Maybe it’s the influence of the Systematic Reviews from the Cochrane Collaboration, but it seems like every time you turn around, there’s a new meta-analysis. The RIAT Project is looking at older questionable studies. And AllTrials is pushing for the raw data for the Clinical Trials for all the drugs still in use. It’s an appropriate time for looking back over the the literature of the last twenty years and figuring out what it all meant – trying to separate out the wheat from the chaff. The APA is about to meet in New York barreling ahead with a new initiative – Integrative Care – in response to the Affordable Care Act. This time last year, they were launching the DSM-5 and still talking about psychiatry as Clinical Neuroscience. Now it’s psychiatry as a consultative specialty backing up primary care. But I’m still in a "What the hell was all that about?" frame of mind.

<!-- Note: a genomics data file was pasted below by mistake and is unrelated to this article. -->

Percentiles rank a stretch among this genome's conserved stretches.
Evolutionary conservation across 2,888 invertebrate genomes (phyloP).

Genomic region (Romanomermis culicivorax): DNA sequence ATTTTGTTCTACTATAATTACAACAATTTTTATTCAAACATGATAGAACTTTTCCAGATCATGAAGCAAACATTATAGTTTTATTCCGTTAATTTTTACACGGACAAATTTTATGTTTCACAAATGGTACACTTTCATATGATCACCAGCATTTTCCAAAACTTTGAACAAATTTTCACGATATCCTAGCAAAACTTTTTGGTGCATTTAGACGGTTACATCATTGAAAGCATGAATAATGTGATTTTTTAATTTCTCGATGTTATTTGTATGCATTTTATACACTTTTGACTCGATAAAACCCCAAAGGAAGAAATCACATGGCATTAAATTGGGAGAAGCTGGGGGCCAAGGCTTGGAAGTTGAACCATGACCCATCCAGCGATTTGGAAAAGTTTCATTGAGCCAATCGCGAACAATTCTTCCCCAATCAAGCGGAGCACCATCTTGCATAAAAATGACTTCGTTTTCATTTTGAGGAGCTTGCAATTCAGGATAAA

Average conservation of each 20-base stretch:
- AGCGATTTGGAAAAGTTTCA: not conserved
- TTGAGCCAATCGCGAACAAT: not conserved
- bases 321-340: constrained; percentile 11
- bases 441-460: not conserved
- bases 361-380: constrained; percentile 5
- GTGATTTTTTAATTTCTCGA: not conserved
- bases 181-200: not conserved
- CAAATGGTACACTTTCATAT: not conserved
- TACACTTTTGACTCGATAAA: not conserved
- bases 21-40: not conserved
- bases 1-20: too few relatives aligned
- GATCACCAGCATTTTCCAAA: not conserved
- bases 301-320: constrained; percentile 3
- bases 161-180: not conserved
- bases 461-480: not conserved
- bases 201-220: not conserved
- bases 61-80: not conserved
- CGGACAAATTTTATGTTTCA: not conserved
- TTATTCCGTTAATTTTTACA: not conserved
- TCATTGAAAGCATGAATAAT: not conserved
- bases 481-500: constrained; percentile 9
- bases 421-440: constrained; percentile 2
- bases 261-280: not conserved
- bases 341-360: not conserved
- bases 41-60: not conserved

This study was a huge undertaking and the methodology deserves a thorough look-see in the coming days, but just scanning their results, it looks like an important resource in addressing these recent confusing years. The scale at the bottom [standardized mean difference] is the difference between the means of two groups divided by the standard deviation of the pool of participants. Expressing the effect sizes in this way allows studies using differing measurement instruments to be compared. If the horizontal lines [95% Confidence Limits] don’t cross 0, the difference is significant. In general, an SMD of 0.2 is small, 0.5 moderate, and 0.8 is large. The authors caution that the methodologies of the drug and therapy studies are different enough to invalidate direct comparisons of magnitude between the two.

So here is a sample of their results for perusal – some of which are something of a surprise [MDD. OCD, BPO, GAD]…
    April 30, 2014 | 11:32 PM

    Leucht and his collaborators do an excellent job. Their meta-analysis in the Br. J Psychiatry on the comparison of psychiatric versus non-psychiatric medications was first rate:

    As an editor, I was glad when they took up my challenge to respond to Ioannidis (reference 3).

    May 1, 2014 | 5:51 AM